Eluned Morgan MS, Minister for Health and Social Services
February is National Heart Month, an opportunity for us all to improve our heart health. Alongside this, a month long Defibuary campaign takes places each year to raise awareness of out of hospital cardiac arrests and equip people with the skills and confidence to save a life.
In Wales, 80% of cardiac arrests occur in the home and in many cases, their only chance of survival could be the action taken by their loved ones. Knowing what to do, being familiar with CPR as well as how to use a use and locate your nearest defibrillator, can potentially help improve someone else’s chances of survival.
When you ring 999, the call taker will stay on the line and will explain step by step what you will need to do. They will also tell you if there is a defibrillator nearby and ask if there is some else that can go and collect it.
Today I am announcing a further £0.5 million funding to make more defibrillators available to community groups, sports grounds and public organisations. This, together with the £0.5 million I announced in September last year brings our investment in improving access to defibrillators across Wales to £1 million in this financial year.
The previous funding helped purchase 500 defibrillators for which community groups and organisations could apply through Save a Life Cymru.
Organisations wishing to apply were asked to meet a number of access criteria, including that:
- There is currently no defibrillator within 500m of the proposed site;
- The organisation purchases or fundraises for a heated defibrillator cabinet, which will be installed on an external wall in an area accessible to the public 24/7
- There is an electricity supply so the defibrillator can be properly maintained;
- The organisation will register the defibrillator on The Circuit database;
- They will appoint a defibrillator guardian (for regular maintenance)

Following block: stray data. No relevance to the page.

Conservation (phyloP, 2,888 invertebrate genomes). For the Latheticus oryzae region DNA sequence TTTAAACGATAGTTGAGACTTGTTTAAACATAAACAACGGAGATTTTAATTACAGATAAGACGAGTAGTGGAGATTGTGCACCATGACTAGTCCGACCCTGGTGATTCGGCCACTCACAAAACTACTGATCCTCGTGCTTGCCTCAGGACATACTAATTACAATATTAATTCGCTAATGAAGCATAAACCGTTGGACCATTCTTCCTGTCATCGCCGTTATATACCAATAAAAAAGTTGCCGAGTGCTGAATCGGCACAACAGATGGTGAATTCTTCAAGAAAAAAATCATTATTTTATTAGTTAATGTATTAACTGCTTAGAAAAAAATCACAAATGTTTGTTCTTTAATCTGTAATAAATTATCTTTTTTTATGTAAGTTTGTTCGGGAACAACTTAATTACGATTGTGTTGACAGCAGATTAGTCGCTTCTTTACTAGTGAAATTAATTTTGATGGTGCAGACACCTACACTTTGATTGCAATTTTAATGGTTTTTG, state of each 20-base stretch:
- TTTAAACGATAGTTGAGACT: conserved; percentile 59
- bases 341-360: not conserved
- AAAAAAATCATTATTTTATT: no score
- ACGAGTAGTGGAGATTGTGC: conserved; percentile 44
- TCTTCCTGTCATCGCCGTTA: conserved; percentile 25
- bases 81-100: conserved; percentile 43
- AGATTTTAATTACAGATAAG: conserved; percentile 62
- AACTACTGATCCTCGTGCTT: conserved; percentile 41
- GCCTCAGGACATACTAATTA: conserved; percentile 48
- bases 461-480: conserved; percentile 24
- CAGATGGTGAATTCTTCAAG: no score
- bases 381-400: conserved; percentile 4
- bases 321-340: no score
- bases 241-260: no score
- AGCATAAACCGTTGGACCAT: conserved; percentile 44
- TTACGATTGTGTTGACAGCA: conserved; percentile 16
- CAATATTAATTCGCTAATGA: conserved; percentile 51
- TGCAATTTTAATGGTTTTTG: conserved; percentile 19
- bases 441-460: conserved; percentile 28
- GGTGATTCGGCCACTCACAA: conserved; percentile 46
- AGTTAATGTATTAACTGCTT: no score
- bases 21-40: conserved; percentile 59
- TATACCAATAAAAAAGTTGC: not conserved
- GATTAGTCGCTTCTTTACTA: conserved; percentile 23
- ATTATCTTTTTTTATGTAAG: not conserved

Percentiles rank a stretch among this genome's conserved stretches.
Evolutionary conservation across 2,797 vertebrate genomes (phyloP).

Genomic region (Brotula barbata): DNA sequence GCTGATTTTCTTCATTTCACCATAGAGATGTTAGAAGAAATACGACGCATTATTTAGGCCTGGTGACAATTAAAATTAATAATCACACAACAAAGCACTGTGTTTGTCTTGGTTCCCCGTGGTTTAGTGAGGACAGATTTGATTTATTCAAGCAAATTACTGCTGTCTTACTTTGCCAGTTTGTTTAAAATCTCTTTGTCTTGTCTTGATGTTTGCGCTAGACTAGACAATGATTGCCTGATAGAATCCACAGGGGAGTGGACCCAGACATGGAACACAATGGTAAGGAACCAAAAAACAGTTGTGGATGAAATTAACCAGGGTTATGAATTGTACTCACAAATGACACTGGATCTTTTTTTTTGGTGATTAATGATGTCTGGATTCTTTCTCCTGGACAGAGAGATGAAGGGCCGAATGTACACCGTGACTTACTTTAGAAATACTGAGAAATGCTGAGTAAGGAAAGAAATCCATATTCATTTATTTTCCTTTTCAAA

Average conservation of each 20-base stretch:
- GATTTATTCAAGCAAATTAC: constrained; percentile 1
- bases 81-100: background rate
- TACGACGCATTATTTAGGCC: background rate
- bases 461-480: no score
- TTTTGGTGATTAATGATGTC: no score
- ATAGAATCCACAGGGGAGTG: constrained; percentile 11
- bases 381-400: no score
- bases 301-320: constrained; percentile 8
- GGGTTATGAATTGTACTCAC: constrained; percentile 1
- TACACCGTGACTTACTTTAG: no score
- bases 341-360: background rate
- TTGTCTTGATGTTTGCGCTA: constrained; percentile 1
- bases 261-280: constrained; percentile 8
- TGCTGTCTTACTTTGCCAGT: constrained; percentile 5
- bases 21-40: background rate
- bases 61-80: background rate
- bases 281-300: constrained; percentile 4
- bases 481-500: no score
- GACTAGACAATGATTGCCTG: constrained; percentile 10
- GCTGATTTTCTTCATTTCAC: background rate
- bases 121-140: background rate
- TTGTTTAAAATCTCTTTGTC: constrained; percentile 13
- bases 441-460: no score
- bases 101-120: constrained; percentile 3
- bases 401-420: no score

- Awareness sessions about CPR/defibrillation skills are held for individuals involved in the organisation/group.
Delivery of the defibrillator will only be undertaken once the applicant confirms they have complied with the criteria.
From the previous funding, Save a Life Cymru received 490 applications from local and town councils, residents’/housing associations, gyms, schools, sporting venues/organisations, childcare facilities and places of worship. So far, 433 applications have been approved, several were withdrawn and others are awaiting further information. 19 applications were not approved as they did not meet the criteria.
One successful application was from a residents’ association in Abergele, North Wales, which organised a ‘Go Fund Me’ page to raise funds to purchase the defibrillator cabinet.
Save a Life Cymru believes there is still significant demand from communities for more defibrillators and that there will be a good response to a new application round.
We would encourage all communities and organisations which already have defibrillators to register them on The Circuit – the national defibrillator network which maps defibrillators so that ambulance services can direct bystanders to the nearest device at the crucial moment. So far 6,188 in Wales are registered.
This statement is being issued during recess in order to keep members informed. Should members wish me to make a further statement or to answer questions on this when the Senedd returns I would be happy to do so.